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Getting familiar with common sleep disorders

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Getting familiar with common sleep disorders

Pulmonology | by CMRI | Published on 12/05/2021

Sleep disorders is an umbrella term used for a wide gamut of medical conditions that impact the quality and duration of your sleep leading to sleep deprivation. This can have a negative impact on your body and affect your functionality as well as the quality of your life. This can also give rise to a wide range of health problems, both physical as well as psychological. There are many different types of sleep disorders and knowing about these is important, especially if you are finding it difficult to fall asleep for the past few days. As per the best doctor for sleep disorders, there are more than a hundred different types of sleep disorders that usually affect your sleep in 4 ways:

  • Difficulty falling asleep or staying asleep


  • Difficulty staying awake


  • Inability to maintain a proper sleep-wake pattern


  • Unusual sleep behaviour


Sleep disorders can be a result of many factors. These may be caused by an underlying medical condition, genetic predisposition, lifestyle factors, obesity, poor dietary habits are medication taken from some other medical condition.


In this blog, we are going to discuss some major types of sleep disorders with the help of experts from the best multispeciality hospital in Kolkata.


Insomnia – It is one of the most common sleep disorders with around 10 per cent of the adult population dealing with chronic health complications related to insomnia and approximately 30 to 40 per cent getting it every now and then. The condition is marked by the inability to fall asleep or stay asleep. Insomnia can be of many different types and it is quite possible that you may not experience the same symptoms as others around you. While some people take 20 to 30 minutes to fall asleep even after lying down in their beds, others wake up too early and are not able to fall asleep again. One can also experience both problems in combination. Some people may experience an acute form of insomnia, which lasts only for a couple of days while others may experience a chronic form that lasts for weeks or even months. If you are looking for the best treatment for insomnia you should consult an expert in the field.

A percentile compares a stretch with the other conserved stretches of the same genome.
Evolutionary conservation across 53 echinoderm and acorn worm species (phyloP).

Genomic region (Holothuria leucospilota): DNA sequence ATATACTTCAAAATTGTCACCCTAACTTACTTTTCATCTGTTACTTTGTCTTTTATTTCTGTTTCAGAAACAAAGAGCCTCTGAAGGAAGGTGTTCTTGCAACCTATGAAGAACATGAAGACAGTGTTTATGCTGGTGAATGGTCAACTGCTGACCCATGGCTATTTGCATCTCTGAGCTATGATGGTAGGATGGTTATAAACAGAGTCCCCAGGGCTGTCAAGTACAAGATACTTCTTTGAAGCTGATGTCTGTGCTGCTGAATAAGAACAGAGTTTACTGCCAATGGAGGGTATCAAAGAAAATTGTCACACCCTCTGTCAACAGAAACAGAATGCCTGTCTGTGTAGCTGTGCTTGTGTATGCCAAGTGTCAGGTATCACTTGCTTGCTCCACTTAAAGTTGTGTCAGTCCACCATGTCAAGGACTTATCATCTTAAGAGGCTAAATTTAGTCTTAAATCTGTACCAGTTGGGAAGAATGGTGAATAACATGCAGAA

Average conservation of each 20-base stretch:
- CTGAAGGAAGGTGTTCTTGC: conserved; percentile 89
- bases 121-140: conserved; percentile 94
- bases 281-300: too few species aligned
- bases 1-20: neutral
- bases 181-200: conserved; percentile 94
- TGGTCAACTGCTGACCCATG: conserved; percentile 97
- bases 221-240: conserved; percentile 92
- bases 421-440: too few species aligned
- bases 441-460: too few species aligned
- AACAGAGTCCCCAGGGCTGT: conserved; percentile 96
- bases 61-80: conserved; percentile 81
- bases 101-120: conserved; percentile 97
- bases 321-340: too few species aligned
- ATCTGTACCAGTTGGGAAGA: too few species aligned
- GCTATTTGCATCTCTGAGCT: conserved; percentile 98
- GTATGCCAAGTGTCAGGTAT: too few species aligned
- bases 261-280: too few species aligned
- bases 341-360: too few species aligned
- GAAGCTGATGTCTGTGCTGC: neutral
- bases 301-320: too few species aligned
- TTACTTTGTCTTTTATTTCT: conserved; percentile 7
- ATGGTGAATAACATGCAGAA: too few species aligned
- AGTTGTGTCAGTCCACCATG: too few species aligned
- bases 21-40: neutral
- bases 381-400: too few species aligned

Snoring and sleep apnea – The only negative impact of snoring that one may think of is keeping their partner awake. Although it may seem completely harmless and natural, snoring is not always a good sign. The reason why we snore is that our throat closes as we breathe, thereby cutting off the air supply for a few seconds. The problem can aggravate and develop into sleep apnea which is a chronic medical condition with serious side effects. In patients suffering from the condition, the air supply may be cut off for 10 seconds or more and that too. multiple times in an hour. This is usually a result of an obstruction in the upper airway, i.e. obstructive sleep apnea, or the periodic inability of the brain to keep you breathing, i.e. central sleep apnea. The name comes from the fact that the problem arises from the central nervous system. Sleep apnea has been linked to chronic medical conditions like hypertension and diabetes.


Parasomnia – The term parasomnia comes from the Latin word meaning ‘around sleep’. The condition is marked by abnormal sleep behaviours or events that occur at a specific stage of your sleep. These include problems like sleepwalking, sleep terror, sleep sex, sleep eating and rapid eye movement behaviour disorder. These are only a few examples and there are many other types. People suffering from extreme forms of parasomnia can prove to be dangerous not only for themselves but also for those around them. Sleep paralysis – Imagine waking up from your sleep and not being able to move your body. You know that you are awake but your body is not responding and neither are you able to cry for help. The experience can be really terrifying. Sleep paralysis is a condition that happens while you are transitioning between sleep and being awake. Some people may also hallucinate, imagining a stranger on their side, who is trying to harm them. The episode hardly lasts for more than a couple of minutes and once you get used to these, the experience becomes less frightening. Experts suggest that nearly 25 to 40% of people are likely to experience sleep paralysis at least once in their life. There may not be any reason behind it or it may be triggered by some mental health condition such as bipolar disorder.